Kids learn old school moves
Ballroom dance class prepares students for competition May 18
By KENNETH C. CROWE II, Staff writer
Click byline for more stories by writer.
First published: Thursday, May 8, 2008

TROY -- Amber Woerner watched the 16 fifth- and sixth-graders making their way around the gym floor at School 16, yelling encouragement and correcting their form.

"That's so much better," Woerner said after two of the students raise their arms to the proper position.

This is competitive ballroom dancing. After months of practice, the students made the final preparations for their big competition. They will compete in the second annual Dance Crazy Competition from 1 to 4 p.m. May 18 at Goff Middle School.

"The fox trot is tough because you have to keep your arms up," said Woerner, a professional ballroom dance instructor working for Dance Crazy, a nonprofit organization encouraging ballroom dancing.

And, she said, with young students, there is the additional hurdle of persuading them to stand closer to their partners.

Woerner is tutoring the students in the fine points of the fox trot, cha-cha, rumba, tango jitterbug. At a recent practice, the would-be dancers wore the shoes they planned to use in the competition.

"I feel like a platypus," sixth-grader Damian Fleming said of his black dress shoes.

Despite the shoes, Damian found reason to enjoy himself.

"My mother always made me do the dances with her," he said. "I like it."

Damian practiced the cha-cha with his dance partner, fifth-grader Morgan Mansourian.

"I thought it would be fun. And it is," she said.

Damian and Morgan ended up in the class after fifth-grade teacher Judy Kapila learned about the Dance Crazy program.

"We need civility to be put back into our schools," she said as she watched the students dance.

Kapila said she has two left feet when it comes to dancing. But she said the ballroom dance program would allow students to become comfortable with dancing and build the confidence needed to take on other challenges.

"What I look at here is how the kids begin to respect each other," she said.

Kenneth C. Crowe II can be reached at 454-5084 or by e-mail at



Students hit the dance floor


By TREVOR JONES, Special to the Times Union

First published: Friday, March 28, 2008

COHOES -- After 10 weeks of training, fifth- and sixth-graders from two local schools will put on a demonstration this Saturday night to show off their new dance skills

Students from Rensselaer Park Elementary in Lansingburgh and Public School 16 in Troy will preform tango and swing dances as part of a dance gala being held at the Ukrainian American Citizens Club in Cohoes at 7 p.m. Saturday. The show will also feature performances by national dance champions and several other local ballroom dancers.

The students, who also learn the cha-cha, rumba and fox trot, are part of a program offered in 10 local schools by Dance Crazy, a nonprofit organization established to teach ballroom dancing to local youths.

This will be the third and final public demonstration before students are selected to compete in the second annual Dance Crazy Ballroom Dance competition in May. Organizers view this as a chance for the students to display what they have learned and adjust to performing before a crowd.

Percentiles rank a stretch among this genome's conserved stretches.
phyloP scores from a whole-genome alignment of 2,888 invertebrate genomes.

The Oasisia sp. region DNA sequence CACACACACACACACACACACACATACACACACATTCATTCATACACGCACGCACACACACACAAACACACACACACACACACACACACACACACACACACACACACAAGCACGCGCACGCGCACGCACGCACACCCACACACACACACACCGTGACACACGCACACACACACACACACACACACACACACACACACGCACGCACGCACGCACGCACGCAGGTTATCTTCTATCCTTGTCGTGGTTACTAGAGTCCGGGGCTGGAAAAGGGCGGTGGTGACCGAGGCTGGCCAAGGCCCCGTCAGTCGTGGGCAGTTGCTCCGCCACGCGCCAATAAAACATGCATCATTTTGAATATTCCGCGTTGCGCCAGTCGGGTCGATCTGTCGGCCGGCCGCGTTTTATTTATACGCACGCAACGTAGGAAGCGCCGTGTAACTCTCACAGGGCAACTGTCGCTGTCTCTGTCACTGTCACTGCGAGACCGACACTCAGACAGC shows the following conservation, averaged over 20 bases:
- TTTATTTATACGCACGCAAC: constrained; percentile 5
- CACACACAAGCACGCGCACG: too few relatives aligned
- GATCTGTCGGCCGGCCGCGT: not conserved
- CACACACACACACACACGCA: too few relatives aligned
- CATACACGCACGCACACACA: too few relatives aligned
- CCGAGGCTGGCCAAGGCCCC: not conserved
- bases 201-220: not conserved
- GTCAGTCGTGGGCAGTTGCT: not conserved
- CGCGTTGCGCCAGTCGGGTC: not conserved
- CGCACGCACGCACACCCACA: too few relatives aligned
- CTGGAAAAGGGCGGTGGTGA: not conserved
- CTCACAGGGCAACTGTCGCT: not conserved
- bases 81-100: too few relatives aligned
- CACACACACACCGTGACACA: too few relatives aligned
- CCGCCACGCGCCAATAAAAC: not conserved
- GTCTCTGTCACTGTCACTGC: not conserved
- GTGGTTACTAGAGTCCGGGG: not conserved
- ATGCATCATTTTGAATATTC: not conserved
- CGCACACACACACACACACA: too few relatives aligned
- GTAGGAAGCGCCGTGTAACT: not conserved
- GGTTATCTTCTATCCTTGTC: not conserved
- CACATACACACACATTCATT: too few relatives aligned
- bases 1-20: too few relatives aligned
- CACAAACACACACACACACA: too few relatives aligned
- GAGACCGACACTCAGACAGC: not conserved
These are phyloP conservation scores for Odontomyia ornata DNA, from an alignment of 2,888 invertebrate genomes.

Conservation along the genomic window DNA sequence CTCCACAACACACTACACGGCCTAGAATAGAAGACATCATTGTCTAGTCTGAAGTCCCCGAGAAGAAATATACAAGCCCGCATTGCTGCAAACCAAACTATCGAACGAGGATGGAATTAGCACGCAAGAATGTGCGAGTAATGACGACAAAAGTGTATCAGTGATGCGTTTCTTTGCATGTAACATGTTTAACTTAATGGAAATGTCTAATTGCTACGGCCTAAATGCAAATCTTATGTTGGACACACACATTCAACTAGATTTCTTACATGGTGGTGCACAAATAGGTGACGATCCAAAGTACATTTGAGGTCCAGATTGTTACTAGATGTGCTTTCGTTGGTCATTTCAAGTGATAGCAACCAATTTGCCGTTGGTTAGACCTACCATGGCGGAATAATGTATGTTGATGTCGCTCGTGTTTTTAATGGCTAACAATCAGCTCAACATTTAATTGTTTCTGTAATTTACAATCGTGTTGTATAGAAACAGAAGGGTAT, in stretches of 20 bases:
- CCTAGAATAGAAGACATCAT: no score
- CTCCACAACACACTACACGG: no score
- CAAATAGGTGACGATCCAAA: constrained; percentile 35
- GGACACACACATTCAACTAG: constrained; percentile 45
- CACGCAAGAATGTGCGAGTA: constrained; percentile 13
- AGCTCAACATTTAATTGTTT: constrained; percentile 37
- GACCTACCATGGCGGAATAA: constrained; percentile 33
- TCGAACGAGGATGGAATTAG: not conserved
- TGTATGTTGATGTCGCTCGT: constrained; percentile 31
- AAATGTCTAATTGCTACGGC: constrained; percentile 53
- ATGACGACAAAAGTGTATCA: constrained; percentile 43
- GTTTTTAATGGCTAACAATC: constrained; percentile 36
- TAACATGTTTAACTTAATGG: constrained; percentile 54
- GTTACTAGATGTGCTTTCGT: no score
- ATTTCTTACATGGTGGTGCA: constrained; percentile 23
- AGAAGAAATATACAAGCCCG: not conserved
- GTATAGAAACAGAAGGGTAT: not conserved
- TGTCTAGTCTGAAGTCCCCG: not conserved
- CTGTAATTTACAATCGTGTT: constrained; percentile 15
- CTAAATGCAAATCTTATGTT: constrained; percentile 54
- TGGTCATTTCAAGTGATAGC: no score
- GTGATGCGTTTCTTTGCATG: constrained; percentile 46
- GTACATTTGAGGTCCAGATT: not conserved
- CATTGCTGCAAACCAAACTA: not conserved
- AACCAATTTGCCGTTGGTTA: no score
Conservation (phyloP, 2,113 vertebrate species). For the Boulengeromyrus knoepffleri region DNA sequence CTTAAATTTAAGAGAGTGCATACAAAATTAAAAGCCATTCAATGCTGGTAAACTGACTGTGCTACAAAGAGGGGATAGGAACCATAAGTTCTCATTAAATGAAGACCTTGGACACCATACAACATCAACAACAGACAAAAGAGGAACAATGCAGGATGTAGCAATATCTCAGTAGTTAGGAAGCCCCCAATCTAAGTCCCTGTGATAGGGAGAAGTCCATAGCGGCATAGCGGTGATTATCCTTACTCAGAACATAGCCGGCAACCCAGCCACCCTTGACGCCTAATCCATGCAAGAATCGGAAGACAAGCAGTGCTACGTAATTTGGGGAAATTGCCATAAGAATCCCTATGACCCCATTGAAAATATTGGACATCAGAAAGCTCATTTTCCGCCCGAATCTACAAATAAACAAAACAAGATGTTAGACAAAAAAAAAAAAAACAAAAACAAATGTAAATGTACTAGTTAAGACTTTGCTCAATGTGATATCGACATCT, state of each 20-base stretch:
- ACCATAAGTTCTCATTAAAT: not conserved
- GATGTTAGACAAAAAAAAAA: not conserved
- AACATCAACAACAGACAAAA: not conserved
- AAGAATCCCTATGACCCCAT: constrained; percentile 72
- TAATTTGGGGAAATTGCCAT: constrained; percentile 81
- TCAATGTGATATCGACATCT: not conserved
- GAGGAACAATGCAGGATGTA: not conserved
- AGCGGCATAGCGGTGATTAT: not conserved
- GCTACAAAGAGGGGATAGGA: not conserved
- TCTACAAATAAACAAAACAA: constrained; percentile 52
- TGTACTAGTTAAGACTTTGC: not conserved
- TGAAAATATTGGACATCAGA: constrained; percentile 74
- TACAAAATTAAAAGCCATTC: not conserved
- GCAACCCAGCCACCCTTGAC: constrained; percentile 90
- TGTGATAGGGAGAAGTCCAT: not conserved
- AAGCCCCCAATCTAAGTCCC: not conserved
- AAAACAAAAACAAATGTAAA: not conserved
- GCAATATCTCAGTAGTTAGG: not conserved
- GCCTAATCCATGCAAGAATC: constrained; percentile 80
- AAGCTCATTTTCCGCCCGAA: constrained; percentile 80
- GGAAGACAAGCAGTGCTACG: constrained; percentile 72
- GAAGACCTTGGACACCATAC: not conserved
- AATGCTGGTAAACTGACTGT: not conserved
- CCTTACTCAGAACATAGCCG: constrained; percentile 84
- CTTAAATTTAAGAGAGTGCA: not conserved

Dance Crazy was established by local dancers after seeing the success of a similar program in New York City called Dancing Classrooms. The goal of the organization is to improve self-confidence, respect for others and physical education through ballroom dancing.

The organization is made up of 40 volunteer ballroom dancers and five paid professional dance instructors. More than 370 students have taken part in the program since its inception three years ago.


The Sunday Gazette

(Schenectady Gazette)


Front Page

May 6, 2007


Students spread dance fever at school competition

Volunteer program teaches ballroom skills to kids

By R.J. Kelly, Gazette Reporter

It was dancing with the students on Saturday, but to the crowd of screaming family members and supporters, the fifth- and sixth- graders could have been on the hit ABC television show “Dancing With the Stars.”

The 12-member team from Yates Arts In Education Magnet School, where the regional event was held, took home a 5- foot 8- inch trophy that was taller than most of the 72 competitors from six Capital Region school districts.

The volunteer program, inspired by the documentary movie “Mad Hot Ballroom,” aims to use the fun and discipline of dance to help students improve their academic and social skills, according to organizers.  Run by Dance Crazy, a network of coordinators and coaches who are area ballroom dancing studio instructors and students, the organizers volunteer their expertise to school districts interested in offering dancing for student enrichment.

Clutching a tiny microphone, emcee Susan Robbiano struggled to make herself heard over the din in the small Yates gym jammed with about 200 people Saturday.  The sight of the colored sashes of teams of six couples each were enough for cheers and applause to erupt as the dancers took to the floor to twirl to the rhythms of the jitterbug, tango, cha-cha, rumba and foxtrot. 

Looks of serious concentration shifted to broad smiles as the music for each of a series of two-minute dances began.

“I usually don’t enjoy this kind of stuff,” said Malik Pompey, 11, after jitterbugging with his Yates team, “but it’s really fun.”